Theoretical Rationale

First, we explain the derivation of the dynamic utility function30,31. Let time t = 0, …, T (final time) and suppose that wt and rt are wealth at t and the growth rate at t, respectively. Note that rt (>0) is the non-negative state variable of a decision maker (independent, identically distributed random variables). We immediately get wt+1=rtwt. Wealth at the final timestep, wT, is then expressed as follows:

The decision maker can optimize this stochastic process by choosing the best option at every time point in Eq. (1). We therefore maximize the final wealth at T, wT, as follows:

The maximization of wT (Eq. (2)) is equivalent to that of the geometric mean growth rates, as follows:

Taking the logarithm of Eq. (3), we obtain the following equation:

Therefore, we can define the dynamic utility function u(r) for this maximization:

We now maximize the expected dynamic utility E{u} = E{log r}32. From the temporal equation wt+1 = rtwt, we obtain the following equation:

where g and w are the current gain and the current wealth, respectively. The dynamic utility function (Eq. (5)) is then translated into the function of gain, g (decision variable), given current wealth w (state variable), as follows:

We now maximize the expected utility, E{u(g; w)}, which indicates that current wealth is the state variable.

Thus, the derived dynamic utility is in the form of a logarithmic function (Eq. (7)). Note that the value of g satisfies −w < g. This analytical solution demonstrates that the utility function depends on the current gain and the current wealth status at the time of decision-making. This dynamic utility function is applicable to animals as well as human beings30,31.

Here, we introduce this state-dependent utility function to game theory. Specifically, we re-evaluate the optimality of strategies in four traditional games—the hawk-dove game, the snowdrift game, the prisoner’s dilemma game and the stag hunt game33 —whose payoff matrices are shown in Fig. 1, 2, 3, 4. The first two games are types of chicken games.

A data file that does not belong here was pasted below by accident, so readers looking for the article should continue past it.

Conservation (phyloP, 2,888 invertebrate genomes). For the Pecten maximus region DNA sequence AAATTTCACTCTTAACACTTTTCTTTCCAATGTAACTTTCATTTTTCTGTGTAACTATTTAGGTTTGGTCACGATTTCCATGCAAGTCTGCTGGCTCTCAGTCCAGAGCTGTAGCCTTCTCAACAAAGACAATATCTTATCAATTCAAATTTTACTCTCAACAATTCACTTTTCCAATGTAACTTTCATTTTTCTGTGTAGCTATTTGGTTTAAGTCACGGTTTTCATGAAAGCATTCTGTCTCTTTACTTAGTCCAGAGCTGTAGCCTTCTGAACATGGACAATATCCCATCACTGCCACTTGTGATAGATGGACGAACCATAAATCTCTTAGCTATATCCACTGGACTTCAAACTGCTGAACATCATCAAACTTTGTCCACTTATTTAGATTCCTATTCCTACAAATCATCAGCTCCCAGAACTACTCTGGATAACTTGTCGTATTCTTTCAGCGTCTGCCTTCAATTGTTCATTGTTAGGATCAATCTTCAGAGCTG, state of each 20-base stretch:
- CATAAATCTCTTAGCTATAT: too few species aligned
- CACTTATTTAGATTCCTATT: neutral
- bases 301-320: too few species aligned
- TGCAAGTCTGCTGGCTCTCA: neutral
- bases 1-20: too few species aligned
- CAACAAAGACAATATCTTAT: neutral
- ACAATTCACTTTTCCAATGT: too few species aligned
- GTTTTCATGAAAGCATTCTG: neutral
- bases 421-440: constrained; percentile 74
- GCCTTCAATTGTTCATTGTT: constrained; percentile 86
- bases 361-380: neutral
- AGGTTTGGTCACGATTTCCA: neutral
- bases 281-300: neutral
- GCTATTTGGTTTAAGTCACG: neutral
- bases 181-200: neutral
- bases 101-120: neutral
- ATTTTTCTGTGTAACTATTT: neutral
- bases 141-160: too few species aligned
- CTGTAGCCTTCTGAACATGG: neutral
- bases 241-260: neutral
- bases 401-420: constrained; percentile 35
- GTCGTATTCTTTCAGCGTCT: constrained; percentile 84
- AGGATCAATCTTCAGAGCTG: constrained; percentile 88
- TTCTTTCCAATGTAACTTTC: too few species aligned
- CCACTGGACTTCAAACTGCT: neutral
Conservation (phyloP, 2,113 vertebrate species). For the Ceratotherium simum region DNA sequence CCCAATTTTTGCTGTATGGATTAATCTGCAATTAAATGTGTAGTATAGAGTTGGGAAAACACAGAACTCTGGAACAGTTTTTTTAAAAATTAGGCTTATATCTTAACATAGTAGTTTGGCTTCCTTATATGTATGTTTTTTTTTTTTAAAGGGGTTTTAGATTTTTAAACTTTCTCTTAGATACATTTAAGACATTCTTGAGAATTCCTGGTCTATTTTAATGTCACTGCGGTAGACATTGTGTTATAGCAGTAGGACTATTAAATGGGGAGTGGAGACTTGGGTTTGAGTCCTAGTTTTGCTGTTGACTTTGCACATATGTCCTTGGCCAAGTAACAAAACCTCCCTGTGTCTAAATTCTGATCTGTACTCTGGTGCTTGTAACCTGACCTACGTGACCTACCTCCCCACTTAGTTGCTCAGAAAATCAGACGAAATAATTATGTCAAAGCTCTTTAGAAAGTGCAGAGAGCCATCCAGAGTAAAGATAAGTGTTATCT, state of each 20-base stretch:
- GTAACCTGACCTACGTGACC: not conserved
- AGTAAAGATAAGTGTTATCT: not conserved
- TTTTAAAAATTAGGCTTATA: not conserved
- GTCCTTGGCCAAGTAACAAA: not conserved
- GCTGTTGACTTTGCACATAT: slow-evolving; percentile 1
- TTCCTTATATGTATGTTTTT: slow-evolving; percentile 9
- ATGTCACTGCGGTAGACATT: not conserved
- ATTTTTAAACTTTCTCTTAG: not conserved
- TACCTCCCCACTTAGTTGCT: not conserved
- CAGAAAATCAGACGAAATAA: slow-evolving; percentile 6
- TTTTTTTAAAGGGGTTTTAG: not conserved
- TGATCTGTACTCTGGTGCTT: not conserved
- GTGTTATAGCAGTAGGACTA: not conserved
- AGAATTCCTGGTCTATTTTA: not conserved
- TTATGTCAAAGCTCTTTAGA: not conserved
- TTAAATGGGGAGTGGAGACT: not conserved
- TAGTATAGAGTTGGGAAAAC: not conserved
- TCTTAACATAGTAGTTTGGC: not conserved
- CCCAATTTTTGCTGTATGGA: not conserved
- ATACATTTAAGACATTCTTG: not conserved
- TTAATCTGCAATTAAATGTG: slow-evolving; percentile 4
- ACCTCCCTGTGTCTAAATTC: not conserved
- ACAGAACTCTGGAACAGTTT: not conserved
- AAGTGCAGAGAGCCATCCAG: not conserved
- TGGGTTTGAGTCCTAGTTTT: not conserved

Figure 1: Wealth-dependent hawk-dove game.
Figure 1

(a) Payoff matrix of the hawk-dove game. (be) The average payoffs of a hawk, EH(u), and a dove, ED(u), against p under (b) V ≥ C (w = 5, V = 4, C = 3), and (c) V < C (w = 5, V = 3, C = 4) and against w under (d) V ≥ C (p = 0.5, V = 4, C = 3) and (e) V < C (p = 0.5, V = 3, C = 4). The terms p*, porg*, and w* indicate that EH(u) = ED(u). For comparison, the payoffs of the hawk (red dashed line) and dove (blue dashed line) in the traditional game are included. (fg) Phase diagram of current wealth, w, and the hawk frequency, p, when (f) V ≥ C (V = 4, C = 3) and (g) V < C (V = 3, C = 4). Outcomes (superiority) depend on the values of the differences in dynamic utility, EH(u) − ED(u): Dove (blue and green), hawk (red). The dashed line indicates equal utility, i.e., EH(u) = ED(u). The optimal strategy shifts from hawk to dove when a player becomes sufficiently poor. Note that payoffs are undefined in green areas.

Figure 2: Wealth-dependent snowdrift game.
Figure 2

(a) Payoff matrix of the snowdrift game. (be) The average payoffs of a defector, EDef(u), and a cooperator, ECop(u), against p under (b) c ≥ b (w = 5, c = 4, b = 3), and (c) c < b (w = 5, c = 3, b = 4) and against w under (d) c ≥ b (p = 0.5, c = 4, b = 3), and (e) c < b (p = 0.5, c = 3, b = 4). The terms p*, porg*, and w* indicate that EDef(u) = ECop(u). For comparison, the payoffs for the defector (red dashed line) and cooperator (blue dashed line) in the traditional game are included. (fg) Phase diagram of current wealth, w, and the defector frequency, p, when (f) c ≥ b (c = 4, b = 3) and (g) c < b (c = 3, b = 4). Outcomes (superiority) depend on the difference in dynamic utility, EDef(u) − ECop(u): Cooperator (blue), defector (red and purple). The dashed line indicates equal utility, i.e., EDef(u) = ECop(u). If the cooperating cost, c, is smaller than the reward, b, the optimal strategy shifts from defection to cooperation when the player becomes sufficiently poor to ensure small positive gains. Note that payoffs are undefined in purple areas.

Figure 3: Wealth-dependent prisoner’s dilemma game.
Figure 3